With Thanksgiving just around the corner, pet owners should take precautions and special care of their pets during this special occasion. Central Veterinary Associates offers these tips to keep pets healthy and safe this Thanksgiving:
● Never Give Pets Undercooked Food — Undercooked turkey or any pastry batter can be very dangerous to pets. Undercooked treats may contain salmonella, which could lead to severe food poisoning. Symptoms of salmonella poisoning include lethargy, fever, vomiting and bloody diarrhea.
● Watch Out for Bones — Giving your pets turkey bones to gnaw on can be extremely hazardous to their health. Apart from the choking hazards associated with bones, there can be tiny pieces of bones in turkey meat than could also cause severe damage to their intestines.
● Don’t Overfeed Your Pets — Treating your pets with a few morsels of boneless, well-cooked turkey or a taste of mashed potatoes is perfectly fine, but it’s important not to let them overindulge. Altering your pet’s diet too drastically or suddenly over the holidays can cause severe stomach upset, diarrhea and even a severe inflammatory condition of the pancreas known as pancreatitis.
● Talk to Your Guests — If you are hosting Thanksgiving at your home this year, make sure to inform your dinner guests about your pets. Let your visitors know not to feed your furry friends any bones or table scraps. Also remind your guests not to leave any coffee or alcoholic drinks lying around, since alcohol and caffeine are both toxic to pets.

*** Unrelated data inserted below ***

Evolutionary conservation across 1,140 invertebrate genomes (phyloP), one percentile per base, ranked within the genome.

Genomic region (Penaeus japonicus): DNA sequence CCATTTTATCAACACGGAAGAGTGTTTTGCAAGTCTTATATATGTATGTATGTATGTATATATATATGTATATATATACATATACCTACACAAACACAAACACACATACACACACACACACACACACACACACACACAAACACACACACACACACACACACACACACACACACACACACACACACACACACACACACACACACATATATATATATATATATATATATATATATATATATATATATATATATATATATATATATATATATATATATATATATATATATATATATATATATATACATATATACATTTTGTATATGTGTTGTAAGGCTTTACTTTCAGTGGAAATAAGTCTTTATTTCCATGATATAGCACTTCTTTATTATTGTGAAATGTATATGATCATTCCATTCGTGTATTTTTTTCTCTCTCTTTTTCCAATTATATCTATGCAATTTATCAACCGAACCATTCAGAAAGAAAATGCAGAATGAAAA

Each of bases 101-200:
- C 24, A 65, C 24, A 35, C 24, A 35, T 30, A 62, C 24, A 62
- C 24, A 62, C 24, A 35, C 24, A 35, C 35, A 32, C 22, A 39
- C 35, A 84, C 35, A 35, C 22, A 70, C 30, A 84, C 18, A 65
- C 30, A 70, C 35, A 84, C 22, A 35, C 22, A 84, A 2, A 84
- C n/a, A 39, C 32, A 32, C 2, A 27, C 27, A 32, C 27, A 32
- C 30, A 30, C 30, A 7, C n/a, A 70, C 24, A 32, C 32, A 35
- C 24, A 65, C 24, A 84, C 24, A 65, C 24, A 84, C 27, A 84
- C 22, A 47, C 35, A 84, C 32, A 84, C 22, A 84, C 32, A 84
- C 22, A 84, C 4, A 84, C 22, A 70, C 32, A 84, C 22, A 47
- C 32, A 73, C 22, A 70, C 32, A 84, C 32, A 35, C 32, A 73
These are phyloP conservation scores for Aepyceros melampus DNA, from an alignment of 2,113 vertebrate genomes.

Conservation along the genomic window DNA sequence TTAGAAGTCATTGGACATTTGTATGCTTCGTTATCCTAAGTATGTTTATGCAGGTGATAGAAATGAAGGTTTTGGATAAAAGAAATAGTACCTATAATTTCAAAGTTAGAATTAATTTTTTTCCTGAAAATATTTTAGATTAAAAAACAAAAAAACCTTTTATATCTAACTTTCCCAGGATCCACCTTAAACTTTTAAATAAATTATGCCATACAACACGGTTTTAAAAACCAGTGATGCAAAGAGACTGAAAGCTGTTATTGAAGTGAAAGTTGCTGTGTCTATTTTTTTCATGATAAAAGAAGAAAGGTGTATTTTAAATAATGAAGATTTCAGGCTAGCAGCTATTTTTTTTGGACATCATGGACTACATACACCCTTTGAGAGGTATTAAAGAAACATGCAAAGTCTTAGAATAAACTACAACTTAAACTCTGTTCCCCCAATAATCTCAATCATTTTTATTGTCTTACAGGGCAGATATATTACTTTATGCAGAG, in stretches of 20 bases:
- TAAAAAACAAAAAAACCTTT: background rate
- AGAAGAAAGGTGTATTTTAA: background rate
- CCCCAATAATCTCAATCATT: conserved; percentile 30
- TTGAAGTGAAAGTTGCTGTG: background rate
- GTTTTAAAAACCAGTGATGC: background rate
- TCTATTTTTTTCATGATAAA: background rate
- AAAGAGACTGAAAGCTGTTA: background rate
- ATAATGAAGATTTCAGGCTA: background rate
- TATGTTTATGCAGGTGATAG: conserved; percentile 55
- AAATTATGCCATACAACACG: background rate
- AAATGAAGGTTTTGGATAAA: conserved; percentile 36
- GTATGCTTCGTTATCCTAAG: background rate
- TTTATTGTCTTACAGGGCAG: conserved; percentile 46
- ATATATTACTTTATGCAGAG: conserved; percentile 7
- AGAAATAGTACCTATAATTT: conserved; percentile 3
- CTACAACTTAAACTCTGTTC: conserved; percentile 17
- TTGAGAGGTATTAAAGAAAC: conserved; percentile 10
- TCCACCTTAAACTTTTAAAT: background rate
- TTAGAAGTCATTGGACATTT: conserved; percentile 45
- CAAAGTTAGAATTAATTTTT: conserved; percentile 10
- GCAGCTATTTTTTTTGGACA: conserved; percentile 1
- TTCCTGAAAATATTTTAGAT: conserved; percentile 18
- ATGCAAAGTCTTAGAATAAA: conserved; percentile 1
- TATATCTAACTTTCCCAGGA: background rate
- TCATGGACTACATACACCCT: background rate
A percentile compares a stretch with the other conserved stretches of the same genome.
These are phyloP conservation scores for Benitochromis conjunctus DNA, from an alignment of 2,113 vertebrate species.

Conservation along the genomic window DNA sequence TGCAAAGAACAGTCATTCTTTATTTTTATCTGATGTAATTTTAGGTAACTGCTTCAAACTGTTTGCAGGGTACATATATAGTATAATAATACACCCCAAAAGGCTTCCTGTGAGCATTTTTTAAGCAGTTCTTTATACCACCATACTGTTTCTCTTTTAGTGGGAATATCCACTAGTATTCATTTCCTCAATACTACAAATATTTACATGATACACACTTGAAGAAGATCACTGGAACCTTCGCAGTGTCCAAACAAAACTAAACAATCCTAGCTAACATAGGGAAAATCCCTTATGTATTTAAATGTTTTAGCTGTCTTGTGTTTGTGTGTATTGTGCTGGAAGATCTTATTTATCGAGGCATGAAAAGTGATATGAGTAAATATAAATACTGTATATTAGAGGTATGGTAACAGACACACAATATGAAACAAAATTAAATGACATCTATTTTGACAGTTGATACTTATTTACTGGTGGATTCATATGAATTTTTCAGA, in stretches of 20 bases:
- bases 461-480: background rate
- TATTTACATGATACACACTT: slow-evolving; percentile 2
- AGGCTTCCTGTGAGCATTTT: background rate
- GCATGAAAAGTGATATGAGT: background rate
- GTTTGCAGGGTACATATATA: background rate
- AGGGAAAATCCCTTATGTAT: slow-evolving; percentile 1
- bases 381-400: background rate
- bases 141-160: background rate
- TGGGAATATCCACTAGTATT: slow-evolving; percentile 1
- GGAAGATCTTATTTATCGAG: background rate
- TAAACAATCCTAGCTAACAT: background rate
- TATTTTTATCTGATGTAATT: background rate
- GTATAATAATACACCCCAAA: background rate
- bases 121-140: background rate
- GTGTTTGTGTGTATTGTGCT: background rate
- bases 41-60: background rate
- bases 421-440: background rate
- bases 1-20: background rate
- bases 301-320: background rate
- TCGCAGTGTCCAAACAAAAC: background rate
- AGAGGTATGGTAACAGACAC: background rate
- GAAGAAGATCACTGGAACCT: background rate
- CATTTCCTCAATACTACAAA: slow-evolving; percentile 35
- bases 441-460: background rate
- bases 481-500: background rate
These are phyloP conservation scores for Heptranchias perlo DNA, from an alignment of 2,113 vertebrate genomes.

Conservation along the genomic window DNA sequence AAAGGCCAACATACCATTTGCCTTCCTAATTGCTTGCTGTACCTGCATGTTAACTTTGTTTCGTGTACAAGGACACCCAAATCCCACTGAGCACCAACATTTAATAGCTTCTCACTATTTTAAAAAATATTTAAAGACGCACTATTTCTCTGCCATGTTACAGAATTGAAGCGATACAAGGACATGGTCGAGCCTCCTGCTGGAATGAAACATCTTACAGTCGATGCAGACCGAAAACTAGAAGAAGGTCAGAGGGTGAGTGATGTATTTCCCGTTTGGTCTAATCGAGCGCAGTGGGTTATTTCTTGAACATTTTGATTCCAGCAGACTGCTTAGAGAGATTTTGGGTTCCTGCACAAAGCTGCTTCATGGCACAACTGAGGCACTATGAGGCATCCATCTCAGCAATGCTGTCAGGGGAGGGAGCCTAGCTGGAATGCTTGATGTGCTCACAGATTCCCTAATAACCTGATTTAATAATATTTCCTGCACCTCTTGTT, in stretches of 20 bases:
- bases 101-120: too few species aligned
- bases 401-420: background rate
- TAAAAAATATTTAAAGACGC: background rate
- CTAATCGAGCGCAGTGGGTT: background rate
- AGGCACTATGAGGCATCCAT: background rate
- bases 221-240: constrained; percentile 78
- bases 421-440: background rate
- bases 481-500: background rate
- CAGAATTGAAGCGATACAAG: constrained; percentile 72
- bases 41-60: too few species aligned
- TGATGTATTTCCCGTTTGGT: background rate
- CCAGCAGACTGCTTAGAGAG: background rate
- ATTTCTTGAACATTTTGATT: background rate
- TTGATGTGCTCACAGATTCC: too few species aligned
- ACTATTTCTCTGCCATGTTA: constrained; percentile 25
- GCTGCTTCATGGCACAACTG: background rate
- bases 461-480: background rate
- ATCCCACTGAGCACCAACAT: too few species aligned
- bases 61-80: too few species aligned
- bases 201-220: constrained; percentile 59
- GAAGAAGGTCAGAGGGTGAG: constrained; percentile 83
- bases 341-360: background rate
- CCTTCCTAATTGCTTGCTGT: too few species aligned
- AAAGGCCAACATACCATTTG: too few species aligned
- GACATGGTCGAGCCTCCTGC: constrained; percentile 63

● Keep Lit Candles Out of Reach of Pets — Make sure any lit candles are kept as far away as possible from pets. All candles should be kept out of your pet’s reach in case they accidentally knock them over, which could present a fire hazard.
● Never Give Pets Chocolate — An ingredient in chocolate can be extremely toxic to dogs, so make sure to keep all desserts and candies far away from your pet’s reach.
● Keep Pets Away from Herbs and Spices — While herbs and spices will make your stuffing delicious, it can be very dangerous to pets, especially cats.
● Keep Your Veterinarian’s Number on Hand — In case of an emergency, it’s important to keep your veterinarian’s number close by.
“It is important to keep your pet safe during the Thanksgiving holiday,” said Dr. Steven Fox, President/CEO, Central Veterinary Associates. “People think it might be harmless to feed your pet a special meal because it is the holiday season but the truth is, it may make your pet sick. In the event your pet does become ill, take them to a veterinarian immediately.”
Central Veterinary Associates is open 24 hours a day, 7 days a week and 365 days a year, including Thanksgiving Day. Should you have any problems, please contact Central Veterinary Associates at 1 (888) 4CVA-PET (428-2738) or visit www.centralvets.com.